PHILADELPHIA (CBS)--The Stotesbury Cup Regatta, the world's oldest and largest scholastic regatta, is back in Philadelphia this weekend with more than 5,500 rowers participating.
In a competition with plenty of history, there are plenty of stories of why these high school students compete.
"It makes me push myself and hold myself to a higher standard," said Jenna Spray of Radnor High School.
"It's one of the best sports out there, and I love it so much," said Liam Glennon of Haddonfield Memorial High School. "It means a lot having one of the best courses here in Philly. It's such an iconic course at Boathouse Row."
And on Friday, for the 91st year, the crew competition they've been training for returned to the Schuylkill River.
"We are right down the river so this is local for us," Spray said.
For others, this is the home of a regatta they've always aspired to be part of.
"It's the oldest high school race actually in existence, so it's an honor to row here every time," said Sean Aral of Chaminade High School in New York. "My brother rowed all four years of his high school too, so it's like my ninth year coming here now."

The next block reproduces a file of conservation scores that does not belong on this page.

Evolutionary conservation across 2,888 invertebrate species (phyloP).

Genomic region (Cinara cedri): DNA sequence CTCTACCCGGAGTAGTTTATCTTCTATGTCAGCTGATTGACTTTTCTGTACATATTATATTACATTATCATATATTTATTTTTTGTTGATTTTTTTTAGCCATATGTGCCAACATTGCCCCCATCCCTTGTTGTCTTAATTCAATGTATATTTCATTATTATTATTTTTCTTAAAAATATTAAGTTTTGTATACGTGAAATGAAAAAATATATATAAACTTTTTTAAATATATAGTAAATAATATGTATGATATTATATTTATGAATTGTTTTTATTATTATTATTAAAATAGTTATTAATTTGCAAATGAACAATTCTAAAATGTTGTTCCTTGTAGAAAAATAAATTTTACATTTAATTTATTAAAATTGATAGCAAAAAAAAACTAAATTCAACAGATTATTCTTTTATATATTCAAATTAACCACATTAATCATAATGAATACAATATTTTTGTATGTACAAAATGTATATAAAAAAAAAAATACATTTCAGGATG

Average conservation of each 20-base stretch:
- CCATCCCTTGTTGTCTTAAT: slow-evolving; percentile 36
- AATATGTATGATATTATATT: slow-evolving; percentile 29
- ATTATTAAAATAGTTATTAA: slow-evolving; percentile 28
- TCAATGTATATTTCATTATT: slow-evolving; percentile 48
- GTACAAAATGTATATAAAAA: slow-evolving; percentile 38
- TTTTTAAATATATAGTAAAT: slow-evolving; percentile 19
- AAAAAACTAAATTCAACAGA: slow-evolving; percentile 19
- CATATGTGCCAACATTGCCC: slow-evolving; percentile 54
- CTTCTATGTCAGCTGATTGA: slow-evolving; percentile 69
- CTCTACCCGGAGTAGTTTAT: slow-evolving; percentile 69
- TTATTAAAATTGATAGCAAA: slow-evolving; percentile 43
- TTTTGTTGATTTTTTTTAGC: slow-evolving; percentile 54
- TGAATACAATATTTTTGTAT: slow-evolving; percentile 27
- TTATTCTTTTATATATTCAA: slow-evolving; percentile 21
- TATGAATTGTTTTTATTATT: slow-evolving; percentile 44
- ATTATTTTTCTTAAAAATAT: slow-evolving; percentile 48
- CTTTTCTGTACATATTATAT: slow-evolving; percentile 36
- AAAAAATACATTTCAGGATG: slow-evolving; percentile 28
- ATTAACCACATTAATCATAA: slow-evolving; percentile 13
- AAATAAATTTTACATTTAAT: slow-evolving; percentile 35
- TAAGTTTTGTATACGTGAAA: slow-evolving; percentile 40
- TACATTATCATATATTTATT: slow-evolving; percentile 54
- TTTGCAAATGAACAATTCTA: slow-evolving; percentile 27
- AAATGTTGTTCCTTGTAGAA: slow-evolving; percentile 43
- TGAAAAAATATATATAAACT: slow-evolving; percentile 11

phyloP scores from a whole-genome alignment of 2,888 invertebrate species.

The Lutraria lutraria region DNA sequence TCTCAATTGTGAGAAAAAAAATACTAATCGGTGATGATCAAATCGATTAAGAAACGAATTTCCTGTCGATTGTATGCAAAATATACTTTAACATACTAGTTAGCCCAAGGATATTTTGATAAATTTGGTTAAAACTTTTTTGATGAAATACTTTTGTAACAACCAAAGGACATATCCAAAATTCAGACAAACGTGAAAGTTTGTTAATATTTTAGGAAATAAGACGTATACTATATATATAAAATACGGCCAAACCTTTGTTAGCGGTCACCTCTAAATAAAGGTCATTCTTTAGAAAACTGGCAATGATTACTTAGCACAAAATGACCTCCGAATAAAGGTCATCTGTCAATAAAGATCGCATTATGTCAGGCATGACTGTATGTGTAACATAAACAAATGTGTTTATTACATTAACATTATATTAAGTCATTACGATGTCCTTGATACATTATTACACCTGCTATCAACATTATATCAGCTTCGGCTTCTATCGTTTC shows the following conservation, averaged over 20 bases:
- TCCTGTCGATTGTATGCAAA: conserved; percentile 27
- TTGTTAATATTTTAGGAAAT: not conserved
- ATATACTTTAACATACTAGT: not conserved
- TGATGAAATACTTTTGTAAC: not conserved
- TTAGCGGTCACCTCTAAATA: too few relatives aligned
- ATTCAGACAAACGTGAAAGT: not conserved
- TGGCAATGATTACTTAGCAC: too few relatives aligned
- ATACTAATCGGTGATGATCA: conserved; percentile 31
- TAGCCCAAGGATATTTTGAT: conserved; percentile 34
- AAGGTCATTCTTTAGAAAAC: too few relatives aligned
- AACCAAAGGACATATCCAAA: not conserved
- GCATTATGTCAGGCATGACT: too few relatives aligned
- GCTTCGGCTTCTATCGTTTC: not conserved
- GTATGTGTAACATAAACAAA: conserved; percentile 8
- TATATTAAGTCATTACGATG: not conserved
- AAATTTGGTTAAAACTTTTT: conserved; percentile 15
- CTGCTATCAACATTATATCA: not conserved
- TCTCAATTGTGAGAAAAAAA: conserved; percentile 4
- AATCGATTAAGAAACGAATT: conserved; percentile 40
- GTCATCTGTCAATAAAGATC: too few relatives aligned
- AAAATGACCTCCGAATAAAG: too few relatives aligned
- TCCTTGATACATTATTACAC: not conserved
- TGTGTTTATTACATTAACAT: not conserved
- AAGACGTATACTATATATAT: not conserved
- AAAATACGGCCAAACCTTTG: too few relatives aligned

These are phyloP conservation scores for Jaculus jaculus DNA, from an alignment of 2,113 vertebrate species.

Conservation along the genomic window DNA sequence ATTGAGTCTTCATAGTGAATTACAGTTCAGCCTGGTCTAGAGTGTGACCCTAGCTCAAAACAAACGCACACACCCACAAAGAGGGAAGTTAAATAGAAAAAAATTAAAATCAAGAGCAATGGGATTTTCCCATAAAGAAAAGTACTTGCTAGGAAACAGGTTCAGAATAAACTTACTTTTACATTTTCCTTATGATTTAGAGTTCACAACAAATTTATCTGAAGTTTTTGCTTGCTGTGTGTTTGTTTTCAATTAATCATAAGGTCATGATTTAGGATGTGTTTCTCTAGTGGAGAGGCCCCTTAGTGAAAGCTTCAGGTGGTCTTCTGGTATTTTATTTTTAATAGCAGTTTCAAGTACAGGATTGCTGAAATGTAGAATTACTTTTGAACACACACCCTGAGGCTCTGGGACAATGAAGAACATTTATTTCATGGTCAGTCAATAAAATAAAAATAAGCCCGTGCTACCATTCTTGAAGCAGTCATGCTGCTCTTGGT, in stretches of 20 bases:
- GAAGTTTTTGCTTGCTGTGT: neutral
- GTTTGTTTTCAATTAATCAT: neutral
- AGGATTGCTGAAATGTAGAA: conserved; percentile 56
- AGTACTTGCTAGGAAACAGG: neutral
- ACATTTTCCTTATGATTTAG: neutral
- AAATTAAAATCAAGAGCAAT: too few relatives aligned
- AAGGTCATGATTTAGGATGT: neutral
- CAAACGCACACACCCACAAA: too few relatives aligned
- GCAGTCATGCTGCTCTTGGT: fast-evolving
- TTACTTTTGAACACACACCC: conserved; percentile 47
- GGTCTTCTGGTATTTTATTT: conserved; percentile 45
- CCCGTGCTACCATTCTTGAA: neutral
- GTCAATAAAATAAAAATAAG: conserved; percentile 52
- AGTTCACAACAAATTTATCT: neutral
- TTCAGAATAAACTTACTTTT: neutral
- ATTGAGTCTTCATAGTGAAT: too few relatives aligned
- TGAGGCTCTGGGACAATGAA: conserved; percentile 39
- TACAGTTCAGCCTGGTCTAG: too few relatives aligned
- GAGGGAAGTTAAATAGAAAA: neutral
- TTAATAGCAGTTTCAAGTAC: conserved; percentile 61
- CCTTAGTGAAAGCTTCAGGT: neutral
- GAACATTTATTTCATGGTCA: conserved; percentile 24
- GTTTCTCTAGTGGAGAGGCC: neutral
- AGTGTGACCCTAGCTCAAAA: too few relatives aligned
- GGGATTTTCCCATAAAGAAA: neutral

Aral has committed to the crew team at Columbia University and looks forward to competing in the collegiate Dad Vail Regatta.
As temperatures spiked to more than 90 degrees, at least one rower reportedly overheated.
But overcoming obstacles is part of the reason they row.
"It's sort of like a culmination of all of the hard work you put in in the winter and the beginning of the spring season," said Liam Varley, also of Chaminade High School.
Varley has committed to the crew team at the University of Virginia.
Each time the oar hits the water, they're reminded that in crew, it takes a crew to be successful.
"It's a lot of long hours, a lot of dedication," said Eric Somershoe, head coach of the Mainland Regional High School crew team.
The Stotesbury Cup Regatta continues through Saturday.
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